By now we are all quite familiar with the exceptional Ikat that Pochampally weavers magically weave into sarees and cotton and silk materials. The weavers of the village of Pochampally (about 40 km from Hyderabad, in the Yadadri Bhongir district of Telangana) who create fabrics with intricate geometric patterns, textures and hues, have not only successfully resisted the invasions of the looms. weave, but also managed to get the The village of Pochampally is ranked the best tourist village in the world by the United Nations World Tourism Organization.
But what is ikat? In the Indonesian language, it means ‘to bind’. It is a dyeing technique originating in Indonesia to shape textiles. He uses a “resistant dye” on the threads, before dyeing and weaving the fabric. This traditional method of dyeing textiles uses a resistance technique that helps prevent the dye from reaching the fabric, creating a pattern.
“A single Pochampally sari requires silk threads about 15 kilometers long! The hallmark of Ikat textiles is to bring an apparent vagueness to the design; this requires a highly skilled workforce who must have a precise arrangement of the dyed yarns for the patterns to emerge perfectly. Textile collectors keep an eye on the blur; the more it makes it classier and more expensive, ”Mallesham said in his TEDx talk. He was credited with inventing the Laxmi Asu machine to mechanize and process the yarn involved in Pochampally weaving, a major technological revolution for Pochampally weavers.
Many skilled Pochampally weavers boast of the “Double Ikat” created by the resistant dyeing of both the warp and weft before weaving. “When our warp and weft overlap to create common identical patterns, we call it double-ikat,” says second-generation weaver Boga Balaiah who took the art of pochampally-ikat to another level.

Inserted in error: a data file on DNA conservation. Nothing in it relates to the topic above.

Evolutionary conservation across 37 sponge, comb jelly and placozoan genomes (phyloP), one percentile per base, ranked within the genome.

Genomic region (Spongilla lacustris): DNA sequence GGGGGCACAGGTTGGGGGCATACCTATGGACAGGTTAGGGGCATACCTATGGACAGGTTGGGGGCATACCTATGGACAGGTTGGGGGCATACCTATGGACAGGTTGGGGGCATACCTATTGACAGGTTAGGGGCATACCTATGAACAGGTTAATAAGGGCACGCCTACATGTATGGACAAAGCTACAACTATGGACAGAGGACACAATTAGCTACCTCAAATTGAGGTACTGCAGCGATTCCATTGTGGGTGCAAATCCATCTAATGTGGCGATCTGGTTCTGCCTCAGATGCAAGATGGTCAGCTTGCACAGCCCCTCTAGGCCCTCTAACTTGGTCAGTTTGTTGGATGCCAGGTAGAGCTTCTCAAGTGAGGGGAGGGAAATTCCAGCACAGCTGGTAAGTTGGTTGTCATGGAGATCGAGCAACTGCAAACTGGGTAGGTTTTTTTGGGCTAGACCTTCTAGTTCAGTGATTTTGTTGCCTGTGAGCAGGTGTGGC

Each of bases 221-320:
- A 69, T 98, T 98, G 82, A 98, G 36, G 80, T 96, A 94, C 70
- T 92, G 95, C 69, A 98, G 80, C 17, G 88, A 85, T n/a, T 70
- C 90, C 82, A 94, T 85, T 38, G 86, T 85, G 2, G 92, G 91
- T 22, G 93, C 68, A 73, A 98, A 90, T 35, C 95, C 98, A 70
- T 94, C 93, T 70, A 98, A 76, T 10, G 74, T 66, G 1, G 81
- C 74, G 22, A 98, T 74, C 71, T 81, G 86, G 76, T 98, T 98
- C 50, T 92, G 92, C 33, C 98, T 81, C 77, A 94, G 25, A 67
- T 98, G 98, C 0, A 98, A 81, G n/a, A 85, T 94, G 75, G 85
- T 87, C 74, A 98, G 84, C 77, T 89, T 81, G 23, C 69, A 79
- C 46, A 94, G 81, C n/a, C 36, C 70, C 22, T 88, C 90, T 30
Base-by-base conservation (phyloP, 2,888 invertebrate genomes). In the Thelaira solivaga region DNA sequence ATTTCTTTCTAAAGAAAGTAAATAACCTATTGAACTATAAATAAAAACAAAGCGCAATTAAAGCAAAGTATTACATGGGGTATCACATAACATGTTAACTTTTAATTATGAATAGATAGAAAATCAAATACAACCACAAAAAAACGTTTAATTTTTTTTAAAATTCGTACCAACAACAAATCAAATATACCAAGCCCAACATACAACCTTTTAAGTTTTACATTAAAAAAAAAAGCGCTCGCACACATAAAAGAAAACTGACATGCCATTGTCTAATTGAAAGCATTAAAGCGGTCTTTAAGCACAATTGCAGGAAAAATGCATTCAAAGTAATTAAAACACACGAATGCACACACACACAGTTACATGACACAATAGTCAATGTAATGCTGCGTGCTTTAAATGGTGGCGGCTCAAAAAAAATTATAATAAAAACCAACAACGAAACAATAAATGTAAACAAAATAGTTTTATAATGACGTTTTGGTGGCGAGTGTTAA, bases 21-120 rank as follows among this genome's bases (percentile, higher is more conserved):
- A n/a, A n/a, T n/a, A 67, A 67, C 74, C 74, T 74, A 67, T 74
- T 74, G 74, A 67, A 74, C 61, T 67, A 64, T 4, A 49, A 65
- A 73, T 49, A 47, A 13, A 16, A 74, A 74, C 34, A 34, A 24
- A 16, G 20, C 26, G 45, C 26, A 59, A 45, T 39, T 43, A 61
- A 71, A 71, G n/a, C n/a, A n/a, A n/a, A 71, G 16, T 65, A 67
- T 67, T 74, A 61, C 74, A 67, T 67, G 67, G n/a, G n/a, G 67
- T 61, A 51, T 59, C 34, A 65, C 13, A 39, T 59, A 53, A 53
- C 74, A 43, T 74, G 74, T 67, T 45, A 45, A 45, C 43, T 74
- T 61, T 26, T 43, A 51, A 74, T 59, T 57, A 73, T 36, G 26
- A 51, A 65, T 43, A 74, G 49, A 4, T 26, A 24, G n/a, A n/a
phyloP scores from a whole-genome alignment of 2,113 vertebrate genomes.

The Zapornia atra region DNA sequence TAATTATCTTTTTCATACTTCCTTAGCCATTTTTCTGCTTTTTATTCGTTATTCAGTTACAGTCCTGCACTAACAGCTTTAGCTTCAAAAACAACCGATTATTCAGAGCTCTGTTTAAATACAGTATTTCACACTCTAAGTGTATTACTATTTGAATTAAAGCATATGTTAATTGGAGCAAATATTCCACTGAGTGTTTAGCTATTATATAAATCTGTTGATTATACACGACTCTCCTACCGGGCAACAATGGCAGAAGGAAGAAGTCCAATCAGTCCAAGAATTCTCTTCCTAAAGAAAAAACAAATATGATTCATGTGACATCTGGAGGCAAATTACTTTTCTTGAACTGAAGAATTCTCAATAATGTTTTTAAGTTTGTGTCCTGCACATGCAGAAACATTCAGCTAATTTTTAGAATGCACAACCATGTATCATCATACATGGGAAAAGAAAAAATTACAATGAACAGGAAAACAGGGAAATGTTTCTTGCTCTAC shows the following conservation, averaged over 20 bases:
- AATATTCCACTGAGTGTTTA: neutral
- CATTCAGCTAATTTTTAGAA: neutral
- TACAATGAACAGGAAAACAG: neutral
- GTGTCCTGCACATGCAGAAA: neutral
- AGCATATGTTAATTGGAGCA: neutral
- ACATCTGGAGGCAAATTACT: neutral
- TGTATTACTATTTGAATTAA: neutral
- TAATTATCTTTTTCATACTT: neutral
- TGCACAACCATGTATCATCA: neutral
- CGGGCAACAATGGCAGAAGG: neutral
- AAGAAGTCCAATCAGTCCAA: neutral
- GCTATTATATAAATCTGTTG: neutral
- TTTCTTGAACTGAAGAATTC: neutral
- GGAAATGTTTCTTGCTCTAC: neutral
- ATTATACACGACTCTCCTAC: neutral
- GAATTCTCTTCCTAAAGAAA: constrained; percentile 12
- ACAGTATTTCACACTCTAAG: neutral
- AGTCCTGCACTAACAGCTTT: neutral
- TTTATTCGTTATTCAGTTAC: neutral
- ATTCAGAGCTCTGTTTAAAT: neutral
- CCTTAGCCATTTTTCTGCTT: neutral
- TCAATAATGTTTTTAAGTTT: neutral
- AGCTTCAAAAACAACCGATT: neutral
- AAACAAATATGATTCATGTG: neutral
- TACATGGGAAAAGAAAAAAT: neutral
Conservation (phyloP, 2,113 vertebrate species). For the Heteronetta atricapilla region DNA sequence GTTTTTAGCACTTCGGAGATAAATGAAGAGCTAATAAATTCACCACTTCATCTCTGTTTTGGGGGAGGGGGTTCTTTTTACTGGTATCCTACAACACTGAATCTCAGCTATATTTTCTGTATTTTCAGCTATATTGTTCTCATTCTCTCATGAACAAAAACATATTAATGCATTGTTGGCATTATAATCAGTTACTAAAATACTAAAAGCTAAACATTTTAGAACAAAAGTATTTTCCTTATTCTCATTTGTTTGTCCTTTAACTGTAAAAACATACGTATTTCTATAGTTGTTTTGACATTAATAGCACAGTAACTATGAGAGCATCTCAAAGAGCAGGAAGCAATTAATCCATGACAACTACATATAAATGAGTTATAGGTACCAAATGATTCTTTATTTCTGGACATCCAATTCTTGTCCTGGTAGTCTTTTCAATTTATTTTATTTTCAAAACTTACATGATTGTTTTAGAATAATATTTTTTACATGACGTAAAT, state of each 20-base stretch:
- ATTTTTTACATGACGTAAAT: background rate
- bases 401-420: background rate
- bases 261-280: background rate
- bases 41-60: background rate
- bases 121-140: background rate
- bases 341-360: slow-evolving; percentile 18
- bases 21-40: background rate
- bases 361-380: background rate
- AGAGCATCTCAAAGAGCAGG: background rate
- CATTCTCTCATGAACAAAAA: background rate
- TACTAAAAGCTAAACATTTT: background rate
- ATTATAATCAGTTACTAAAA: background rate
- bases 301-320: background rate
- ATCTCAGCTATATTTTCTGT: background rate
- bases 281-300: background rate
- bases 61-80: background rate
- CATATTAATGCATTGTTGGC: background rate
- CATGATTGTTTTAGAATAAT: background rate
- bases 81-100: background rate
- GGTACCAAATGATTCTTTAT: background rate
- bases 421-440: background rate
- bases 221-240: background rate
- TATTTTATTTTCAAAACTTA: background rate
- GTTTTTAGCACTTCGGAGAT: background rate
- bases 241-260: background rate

But how can weavers cope with soaring commodity prices, cheap replicas and competing electric looms? “We’re in touch with half a dozen weavers, and as part of the traditional Pochampally, we personalize the designs so that as an arts revival boutique, we can give the customer something inspiring and help the customer. weaver to adopt innovative designs. . It helps the weaving become relevant to the current generation, ”says Bharathy Harish of Madhurya Creations as she extends a deep red and yellow Pochampally to explain the imaginative piece. “The two-legged elephant interspersed with birds, animals and flowers is a double Ikat creation surrounded by diverse flora and fauna highlighted in the geometric identity of Pochampally. It took a family of weavers three months to tell a story in such rich and intricate detail, ”Bharathy adds.
Influences from Southeast Asia
Ikat is special because of its influences from Southeast Asia. “The intensive labor involved in the production of the weaves has survived in Gujarat, Odisha and the Andhra-Telangana regions. While Patan Patola (Gujarat) brings in nearly a dozen flora and fauna motifs, including the Nari Kunj, Pochampally has mostly stuck to his geometric versions, although he has had fleeting romances with other design ideas of nature, thus diversifying its plateau. The Cambodian interpretations that have evolved have curiously now Ikat with a Jacquard blend, ”explains Padmaja Sakhamuri, committee member of the Karnataka Trades Council, and manager, Vastrabharana.
Pochampally Ikat (caught in a range of Rs 6,000 to Rs 80,000) is characterized by its bold and colorful patterns in cotton and silk. “One of Pochampally’s most famous double Ikat models is the Telia Rumal, which was originally used for scarves,” says Siva Devireddy, founder of GoCoop, a nationally award-winning online initiative to support weavers. GoCoop works with nearly 400 cooperatives, weaving entrepreneurs and craft organizations across India through its online marketplace and offline exhibitions. The Global Tourism Recognition Label is another milestone in their quest to see their weaving gain global recognition.
Pochampally even inspired director Shyam Benegal to make a film about the life and times of Indian weavers in his 1987 film. Susman; he chose to portray the angst and struggle of the Ikat weavers when the looms began mass production. “The richness of our weaving means that women politicians in our country prefer to wear our saris. In 2003, Air India had ordered Pochampally sarees for its cabin crew for a few years and the Telangana government also presented a hand-woven silk saree to Donald Trump’s daughter, Ivanka Trump, ”said Bharata Vasudev of the Pochampally Handloom Weaver’s Co-op Society.
Chronicles of the loom is a monthly series about the various Indian looms, their defining elements and the history hidden in their folds.